Limerick after-school service unable to meet local demand

Northside Family Resourse Centre chief executive Ciara Kane.

THE manager of an after-school service in a disadvantaged area of Limerick City has warned that it is not able to meet demand for its services because of a staffing crisis.

The Northside Family Resource Centre, which borders the Regeneration community of Moyross and Ballynanty, is registered to provide 199 full-time equivalent early years and after-school places but is only able to provide 159 because of staff shortages.

The centre has 264 children pre-registered and awaiting allocation of a place. This figure excludes children who have gone beyond the age limit while waiting for a place.

Chief executive Ciara Kane said they had “made the difficult decision not to take on any new children until we can recruit enough staff to provide a high quality and safe service”.

And she warned that the “provision of early years and school age childcare is on the brink of being irreparably damaged.

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“This not only negatively impacts the children who require our service, but also puts the sustainability of the service at risk due to resultant loss of income”.

She claimed that the current lack of childcare services is creating “significant financial and emotional stress on families”, particularly on working mothers.

“Parents, usually mothers, are desperately trying to source childcare as their maternity leave comes to an end. Many are forced to delay or leave the workforce or reduce their working hours as a direct consequence of not accessing childcare.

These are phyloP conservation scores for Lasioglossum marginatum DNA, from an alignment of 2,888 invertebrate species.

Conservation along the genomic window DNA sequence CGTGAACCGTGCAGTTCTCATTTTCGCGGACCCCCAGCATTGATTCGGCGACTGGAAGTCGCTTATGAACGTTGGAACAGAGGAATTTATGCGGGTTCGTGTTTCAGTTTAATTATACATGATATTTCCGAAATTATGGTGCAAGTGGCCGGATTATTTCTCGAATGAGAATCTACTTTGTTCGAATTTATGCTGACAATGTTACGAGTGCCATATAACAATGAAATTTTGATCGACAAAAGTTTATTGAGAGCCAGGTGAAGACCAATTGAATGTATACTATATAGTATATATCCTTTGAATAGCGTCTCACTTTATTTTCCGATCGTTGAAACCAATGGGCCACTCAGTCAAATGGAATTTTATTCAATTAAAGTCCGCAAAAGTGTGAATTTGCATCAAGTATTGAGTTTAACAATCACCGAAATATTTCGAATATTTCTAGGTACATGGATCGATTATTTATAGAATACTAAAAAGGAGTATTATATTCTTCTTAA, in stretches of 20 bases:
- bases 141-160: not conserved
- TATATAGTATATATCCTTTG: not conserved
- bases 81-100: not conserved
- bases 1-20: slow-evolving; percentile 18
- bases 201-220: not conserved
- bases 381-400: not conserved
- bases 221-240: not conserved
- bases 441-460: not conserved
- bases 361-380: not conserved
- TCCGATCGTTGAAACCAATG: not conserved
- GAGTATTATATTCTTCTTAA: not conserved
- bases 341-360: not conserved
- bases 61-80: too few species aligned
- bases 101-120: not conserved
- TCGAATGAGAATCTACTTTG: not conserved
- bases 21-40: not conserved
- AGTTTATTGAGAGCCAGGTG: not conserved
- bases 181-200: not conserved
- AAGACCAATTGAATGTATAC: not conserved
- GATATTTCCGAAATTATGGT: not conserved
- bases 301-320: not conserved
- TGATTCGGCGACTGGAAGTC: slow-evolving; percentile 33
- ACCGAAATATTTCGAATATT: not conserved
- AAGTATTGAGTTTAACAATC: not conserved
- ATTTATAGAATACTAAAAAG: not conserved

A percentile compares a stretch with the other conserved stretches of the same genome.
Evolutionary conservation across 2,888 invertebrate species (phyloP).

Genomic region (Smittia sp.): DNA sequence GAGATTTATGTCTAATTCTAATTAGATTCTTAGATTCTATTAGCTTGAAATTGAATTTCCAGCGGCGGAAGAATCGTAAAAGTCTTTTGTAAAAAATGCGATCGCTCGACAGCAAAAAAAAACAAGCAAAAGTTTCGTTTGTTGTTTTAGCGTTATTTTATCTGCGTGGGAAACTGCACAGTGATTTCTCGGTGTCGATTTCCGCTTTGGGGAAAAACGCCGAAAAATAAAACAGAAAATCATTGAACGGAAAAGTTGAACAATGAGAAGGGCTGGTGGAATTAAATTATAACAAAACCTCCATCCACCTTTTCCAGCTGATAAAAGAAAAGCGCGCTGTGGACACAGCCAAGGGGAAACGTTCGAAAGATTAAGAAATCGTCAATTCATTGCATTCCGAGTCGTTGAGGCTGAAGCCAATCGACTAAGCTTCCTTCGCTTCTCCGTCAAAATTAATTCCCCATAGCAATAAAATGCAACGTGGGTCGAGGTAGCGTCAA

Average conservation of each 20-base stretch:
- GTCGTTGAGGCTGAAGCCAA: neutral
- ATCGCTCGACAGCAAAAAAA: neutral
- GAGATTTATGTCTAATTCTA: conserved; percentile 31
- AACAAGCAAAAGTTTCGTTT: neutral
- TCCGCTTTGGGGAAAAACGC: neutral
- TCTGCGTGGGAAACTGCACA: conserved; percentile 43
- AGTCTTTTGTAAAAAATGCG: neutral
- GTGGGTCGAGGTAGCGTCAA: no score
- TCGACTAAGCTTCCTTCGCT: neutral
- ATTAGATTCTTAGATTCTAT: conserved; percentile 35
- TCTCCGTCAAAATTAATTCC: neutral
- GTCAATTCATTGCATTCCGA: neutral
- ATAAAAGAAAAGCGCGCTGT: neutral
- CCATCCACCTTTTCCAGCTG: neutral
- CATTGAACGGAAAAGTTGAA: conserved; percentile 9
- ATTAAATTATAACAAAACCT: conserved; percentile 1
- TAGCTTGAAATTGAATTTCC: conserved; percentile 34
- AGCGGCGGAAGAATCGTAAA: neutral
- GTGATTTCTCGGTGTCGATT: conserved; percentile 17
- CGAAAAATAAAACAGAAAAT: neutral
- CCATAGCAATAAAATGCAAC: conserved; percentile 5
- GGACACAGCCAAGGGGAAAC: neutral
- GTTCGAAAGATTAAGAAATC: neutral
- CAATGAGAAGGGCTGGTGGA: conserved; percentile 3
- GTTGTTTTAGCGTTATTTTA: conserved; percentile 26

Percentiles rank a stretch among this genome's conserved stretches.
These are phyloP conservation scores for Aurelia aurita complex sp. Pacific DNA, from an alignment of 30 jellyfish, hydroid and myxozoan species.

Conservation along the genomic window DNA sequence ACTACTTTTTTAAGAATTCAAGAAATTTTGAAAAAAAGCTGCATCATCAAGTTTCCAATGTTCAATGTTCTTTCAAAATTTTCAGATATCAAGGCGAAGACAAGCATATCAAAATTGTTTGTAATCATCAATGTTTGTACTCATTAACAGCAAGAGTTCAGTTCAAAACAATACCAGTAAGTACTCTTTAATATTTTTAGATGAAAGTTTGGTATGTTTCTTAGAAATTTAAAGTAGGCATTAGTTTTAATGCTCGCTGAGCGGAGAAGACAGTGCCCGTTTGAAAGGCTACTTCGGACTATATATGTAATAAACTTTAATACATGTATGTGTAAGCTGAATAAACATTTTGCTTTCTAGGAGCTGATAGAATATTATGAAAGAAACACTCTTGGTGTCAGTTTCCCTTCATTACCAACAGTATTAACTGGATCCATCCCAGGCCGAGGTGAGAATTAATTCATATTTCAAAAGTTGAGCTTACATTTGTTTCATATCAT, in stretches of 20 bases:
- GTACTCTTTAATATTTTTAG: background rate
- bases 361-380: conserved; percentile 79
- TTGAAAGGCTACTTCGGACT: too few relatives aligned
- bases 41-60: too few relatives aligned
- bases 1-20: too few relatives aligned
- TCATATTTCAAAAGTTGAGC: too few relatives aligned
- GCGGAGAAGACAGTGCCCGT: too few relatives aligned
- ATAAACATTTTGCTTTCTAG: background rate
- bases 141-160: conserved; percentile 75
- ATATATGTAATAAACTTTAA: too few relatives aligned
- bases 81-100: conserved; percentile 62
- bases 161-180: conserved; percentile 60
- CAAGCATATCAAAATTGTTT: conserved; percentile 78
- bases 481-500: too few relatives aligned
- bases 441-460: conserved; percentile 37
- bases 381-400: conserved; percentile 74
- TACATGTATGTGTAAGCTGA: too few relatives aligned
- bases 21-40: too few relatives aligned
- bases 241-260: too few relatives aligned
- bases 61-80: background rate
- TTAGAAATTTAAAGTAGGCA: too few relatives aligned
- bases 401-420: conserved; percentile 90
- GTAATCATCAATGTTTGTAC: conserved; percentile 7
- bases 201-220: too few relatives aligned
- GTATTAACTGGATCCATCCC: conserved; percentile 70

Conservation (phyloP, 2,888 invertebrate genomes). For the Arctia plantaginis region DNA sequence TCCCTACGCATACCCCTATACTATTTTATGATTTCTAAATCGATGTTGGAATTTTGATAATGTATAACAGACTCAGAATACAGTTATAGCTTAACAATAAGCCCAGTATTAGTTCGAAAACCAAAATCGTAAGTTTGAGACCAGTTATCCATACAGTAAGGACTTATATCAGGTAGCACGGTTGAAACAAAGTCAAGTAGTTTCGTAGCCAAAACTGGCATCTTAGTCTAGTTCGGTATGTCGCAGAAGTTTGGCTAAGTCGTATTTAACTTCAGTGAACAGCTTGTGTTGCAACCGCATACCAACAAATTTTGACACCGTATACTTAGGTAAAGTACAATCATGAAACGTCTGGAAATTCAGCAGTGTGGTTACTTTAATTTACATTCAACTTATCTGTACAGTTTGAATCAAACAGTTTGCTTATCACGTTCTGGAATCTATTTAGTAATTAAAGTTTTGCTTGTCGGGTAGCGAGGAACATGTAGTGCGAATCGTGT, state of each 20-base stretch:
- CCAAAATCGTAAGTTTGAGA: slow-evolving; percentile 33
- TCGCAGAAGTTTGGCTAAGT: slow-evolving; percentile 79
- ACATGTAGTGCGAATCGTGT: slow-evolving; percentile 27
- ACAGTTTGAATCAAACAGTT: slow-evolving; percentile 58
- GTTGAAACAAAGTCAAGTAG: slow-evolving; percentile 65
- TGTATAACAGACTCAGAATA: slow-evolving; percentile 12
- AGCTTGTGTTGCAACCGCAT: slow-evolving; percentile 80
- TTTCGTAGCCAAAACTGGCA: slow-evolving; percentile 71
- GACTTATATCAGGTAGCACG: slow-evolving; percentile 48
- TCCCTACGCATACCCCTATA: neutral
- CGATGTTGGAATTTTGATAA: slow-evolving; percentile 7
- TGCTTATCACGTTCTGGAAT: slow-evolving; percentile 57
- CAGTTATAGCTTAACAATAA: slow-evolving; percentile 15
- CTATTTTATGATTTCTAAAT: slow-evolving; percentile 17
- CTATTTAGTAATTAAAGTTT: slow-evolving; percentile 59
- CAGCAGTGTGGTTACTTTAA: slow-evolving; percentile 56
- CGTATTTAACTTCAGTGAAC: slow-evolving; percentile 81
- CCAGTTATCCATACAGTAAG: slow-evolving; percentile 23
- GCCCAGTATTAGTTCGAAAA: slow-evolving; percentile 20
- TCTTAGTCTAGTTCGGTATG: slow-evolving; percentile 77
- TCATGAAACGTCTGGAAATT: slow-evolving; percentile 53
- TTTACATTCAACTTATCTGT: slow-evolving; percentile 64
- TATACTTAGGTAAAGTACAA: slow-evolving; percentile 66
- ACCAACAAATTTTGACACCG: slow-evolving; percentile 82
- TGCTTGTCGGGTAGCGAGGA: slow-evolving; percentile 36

“This is an equality issue, affecting mostly women’s careers and salaries and the ability of a household to earn in a cost-of-living crisis,” Ms Kane added.

“Driving women’s economic equality is an economic imperative and the provision of high-quality childcare is an essential part of that imperative”.

She said that the Northside FRC “emphasises the role Early Years Services plays in the lives of children who are homeless, living in emergency, substandard or overcrowded housing as they are not afforded the same opportunities for happy play and growth”.

Children in disadvantaged areas also benefit from accessing Early Years Services where preschool and after-school play a significant role in closing the educational gap.

“All these children are left further behind with the lack of Early Years Services who can no longer accommodate them,” Ms Kane explained.

The Northside Centre, which is government funded, includes professional community development workers, family support workers, youth workers and early-year professionals.

However Ms Kane said more funding was needed to mitigate the crisis in early years and school age provision as services nationally cannot recruit staff to meet demand.

“A multi-pronged approach is needed, including immediate action, where children’s rights are central to all decision making,” she declared.

“We are asking the Government to directly fund salaries where staff can be given terms and conditions that rewards the significant contribution they make to the present and future society of Ireland.”

She said urgent government action was also required “to support the sustainability of services by implementing a capitation system to support operational costs, including premises provision and increasing investment over the lifetime of the Government

“This should incorporate substantial fee reductions for all parents and full-cost subsidisation for low-income households as well as the introduction of a variety of disciplines to meet the needs of children with more complex needs,” Ms Kane added.